Also,  I think it was clear that you meant "the whole of reality", "the totality of existence", or "reality as a whole" when you referred to reality as the fundamental entity that already exists and that does not have to be created by man. I believe that  it was apparent that you meant "the whole shebang"from the context of the rest of the essay.

Thanks!

Alysha




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Monday, October 17, 2005 - 4:04pmSanction this postReply
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Ed:

I really enjoyed your fine essay. I think you are correct in that we can integrate, but not reduce, knowledge from various disciplines.

You must be turning out a lot of potential Adam Smith's in your PEP major who are capable of being philosophers, economists, political scientists, historians, etc.

Karen




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Tuesday, October 18, 2005 - 6:30pmSanction this postReply
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Hi Ed:

I really liked your explanation of how advances build on progressive developments of knowledge in the past and how a particular bit of knowledge rests on all the knowledge that mankind had to attain in order to get to the new item of knowledge.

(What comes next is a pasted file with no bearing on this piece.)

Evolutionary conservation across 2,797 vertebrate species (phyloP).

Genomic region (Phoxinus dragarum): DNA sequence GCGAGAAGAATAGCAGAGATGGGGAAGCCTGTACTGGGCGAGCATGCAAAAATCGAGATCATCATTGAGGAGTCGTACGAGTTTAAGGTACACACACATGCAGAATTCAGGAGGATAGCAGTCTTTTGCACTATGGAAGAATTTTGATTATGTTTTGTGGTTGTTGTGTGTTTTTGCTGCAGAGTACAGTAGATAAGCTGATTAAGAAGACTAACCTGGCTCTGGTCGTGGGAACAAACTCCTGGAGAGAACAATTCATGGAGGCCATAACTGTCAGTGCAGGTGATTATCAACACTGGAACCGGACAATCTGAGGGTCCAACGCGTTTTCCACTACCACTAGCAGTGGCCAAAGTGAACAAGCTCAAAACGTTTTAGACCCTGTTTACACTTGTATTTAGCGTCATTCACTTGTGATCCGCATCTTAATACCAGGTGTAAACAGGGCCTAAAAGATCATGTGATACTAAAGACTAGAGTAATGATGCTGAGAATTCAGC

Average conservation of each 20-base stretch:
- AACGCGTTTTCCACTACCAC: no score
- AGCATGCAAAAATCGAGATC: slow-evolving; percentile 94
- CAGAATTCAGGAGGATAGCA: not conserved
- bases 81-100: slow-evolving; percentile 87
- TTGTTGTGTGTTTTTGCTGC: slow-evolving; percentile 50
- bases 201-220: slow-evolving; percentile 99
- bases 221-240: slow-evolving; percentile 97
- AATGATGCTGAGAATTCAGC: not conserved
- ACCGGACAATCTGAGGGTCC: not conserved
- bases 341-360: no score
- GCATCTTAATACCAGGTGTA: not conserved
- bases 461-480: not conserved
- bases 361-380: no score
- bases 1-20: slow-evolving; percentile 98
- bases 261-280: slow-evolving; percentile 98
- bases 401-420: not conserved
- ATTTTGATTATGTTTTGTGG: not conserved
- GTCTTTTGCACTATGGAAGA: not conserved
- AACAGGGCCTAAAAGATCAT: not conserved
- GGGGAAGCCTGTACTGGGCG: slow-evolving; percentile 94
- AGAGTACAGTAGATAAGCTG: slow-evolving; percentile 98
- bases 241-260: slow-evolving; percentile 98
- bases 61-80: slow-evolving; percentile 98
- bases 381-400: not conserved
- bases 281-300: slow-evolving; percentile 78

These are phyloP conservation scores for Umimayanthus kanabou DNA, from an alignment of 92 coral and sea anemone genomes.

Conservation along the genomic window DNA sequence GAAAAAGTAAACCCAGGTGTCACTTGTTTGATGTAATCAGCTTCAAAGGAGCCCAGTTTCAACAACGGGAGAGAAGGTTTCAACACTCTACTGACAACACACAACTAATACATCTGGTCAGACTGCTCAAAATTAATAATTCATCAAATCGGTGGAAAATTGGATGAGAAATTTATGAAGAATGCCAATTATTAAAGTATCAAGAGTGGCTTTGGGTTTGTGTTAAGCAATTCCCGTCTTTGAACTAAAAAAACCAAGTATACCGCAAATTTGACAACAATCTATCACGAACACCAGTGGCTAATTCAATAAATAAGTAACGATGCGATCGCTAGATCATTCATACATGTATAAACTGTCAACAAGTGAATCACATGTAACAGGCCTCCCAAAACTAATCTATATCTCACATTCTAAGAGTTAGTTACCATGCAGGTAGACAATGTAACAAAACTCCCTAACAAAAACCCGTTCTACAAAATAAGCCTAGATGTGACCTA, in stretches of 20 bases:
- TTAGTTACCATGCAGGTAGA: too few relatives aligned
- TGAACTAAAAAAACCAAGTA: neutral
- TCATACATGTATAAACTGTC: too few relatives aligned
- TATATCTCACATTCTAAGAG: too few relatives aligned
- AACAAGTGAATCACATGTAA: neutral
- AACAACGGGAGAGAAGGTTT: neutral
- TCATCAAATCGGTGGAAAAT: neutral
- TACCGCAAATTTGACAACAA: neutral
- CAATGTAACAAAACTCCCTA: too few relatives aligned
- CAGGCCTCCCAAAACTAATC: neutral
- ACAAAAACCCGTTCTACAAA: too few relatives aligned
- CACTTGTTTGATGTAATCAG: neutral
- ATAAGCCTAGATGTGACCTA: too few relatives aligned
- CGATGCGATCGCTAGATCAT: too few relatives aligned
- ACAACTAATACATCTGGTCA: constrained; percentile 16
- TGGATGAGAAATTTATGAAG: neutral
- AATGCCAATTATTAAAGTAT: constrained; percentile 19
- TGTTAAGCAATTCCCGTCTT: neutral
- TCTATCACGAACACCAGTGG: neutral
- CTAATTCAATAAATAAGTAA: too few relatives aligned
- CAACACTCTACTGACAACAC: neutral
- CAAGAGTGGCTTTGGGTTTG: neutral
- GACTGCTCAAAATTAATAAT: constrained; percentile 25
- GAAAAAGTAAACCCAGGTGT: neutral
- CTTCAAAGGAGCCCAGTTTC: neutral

Also, I really appreciate your great arguments (1) against making distinctions into separations with respect to areas of study  and  (2) against reductionism in both its ontological and epistemological forms.

Thanks for your fine essay!

Shelly






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Wednesday, October 19, 2005 - 8:03amSanction this postReply
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Hi Jake:

Thanks for all the nice things you had to say about the PEP major!!!

Say, I have not seen any essays posted by you in a long time nor any music cds.

I look forward to seeing an article from you soon or at least a controversial cd that will drive Linz mad.

:)

Thanks Alysha, Karen, and Shelly for your insights!!!

Ed




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Friday, October 21, 2005 - 5:18amSanction this postReply